Stoffa et al. (1990) present an alternative to the PSPI, replacing the downward continuation step with two or more velocities by a single average velocity followed by a phase shift of the wavefield with a perturbation term to account for lateral velocity variations. The Split-step algorithm is based on splitting the space variant slowness () into a constant term and a perturbation term,
where s0(z) is a reference slowness defined as the average slowness in a depth interval. The wave equation (1) is Fourier transformed along the time axis to become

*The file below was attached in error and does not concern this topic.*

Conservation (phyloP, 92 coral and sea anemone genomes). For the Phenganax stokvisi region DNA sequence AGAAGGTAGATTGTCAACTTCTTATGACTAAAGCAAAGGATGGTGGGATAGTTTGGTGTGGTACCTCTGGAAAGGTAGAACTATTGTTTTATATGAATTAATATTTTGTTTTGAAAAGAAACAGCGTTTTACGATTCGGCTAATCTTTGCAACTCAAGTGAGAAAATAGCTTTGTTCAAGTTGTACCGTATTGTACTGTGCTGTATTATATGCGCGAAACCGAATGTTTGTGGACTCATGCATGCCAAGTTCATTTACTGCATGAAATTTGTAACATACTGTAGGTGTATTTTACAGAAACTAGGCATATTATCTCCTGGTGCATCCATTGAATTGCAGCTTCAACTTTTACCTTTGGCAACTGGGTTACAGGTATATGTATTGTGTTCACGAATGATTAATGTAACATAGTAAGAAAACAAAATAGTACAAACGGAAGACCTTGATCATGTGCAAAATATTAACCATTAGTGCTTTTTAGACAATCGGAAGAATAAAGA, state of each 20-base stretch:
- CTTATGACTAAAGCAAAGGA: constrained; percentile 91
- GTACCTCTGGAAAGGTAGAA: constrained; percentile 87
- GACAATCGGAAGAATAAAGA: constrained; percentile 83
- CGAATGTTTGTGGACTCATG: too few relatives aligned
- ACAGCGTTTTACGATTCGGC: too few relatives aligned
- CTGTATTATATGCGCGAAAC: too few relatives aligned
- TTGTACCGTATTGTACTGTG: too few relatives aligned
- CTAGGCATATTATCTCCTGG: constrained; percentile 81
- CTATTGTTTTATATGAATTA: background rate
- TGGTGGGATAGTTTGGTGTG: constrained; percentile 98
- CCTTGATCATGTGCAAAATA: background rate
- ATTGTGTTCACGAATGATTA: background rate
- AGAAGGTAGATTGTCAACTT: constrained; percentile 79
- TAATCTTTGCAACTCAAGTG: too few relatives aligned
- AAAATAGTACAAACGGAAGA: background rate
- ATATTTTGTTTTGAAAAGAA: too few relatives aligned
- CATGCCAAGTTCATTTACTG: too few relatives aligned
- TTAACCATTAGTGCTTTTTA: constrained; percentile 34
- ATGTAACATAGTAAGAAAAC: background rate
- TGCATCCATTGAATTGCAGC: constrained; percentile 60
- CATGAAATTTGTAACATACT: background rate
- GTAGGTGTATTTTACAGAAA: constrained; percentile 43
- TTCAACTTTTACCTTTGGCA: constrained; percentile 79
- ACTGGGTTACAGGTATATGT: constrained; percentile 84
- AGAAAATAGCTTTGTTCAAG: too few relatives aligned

equation (8) becomes
Stoffa et al. show that equation (9) can be integrated over a thin depth layer by ignoring the contribution of the .Equation (9) is Fourier transformed in surface coordinates after the second order term of the slowness perturbation is dropped and subsequently integrated over the depth layer . After inverse Fourier transformation back into surface coordinates the solution has the form
The phase subtraction and addition trick in Gazdag's algorithm is replaced by multiplication with
after the downward extrapolation. Compared with Gazdag's trick to phase shift with
the only difference is that Gazdag (1984) does the first phase shift before the Fourier transform while Stoffa et al. (1990) do it after the Fourier transform. Though analytically not identical in the general case, the qualitative idea is the same.
The two algorithms are compared in Figure 1.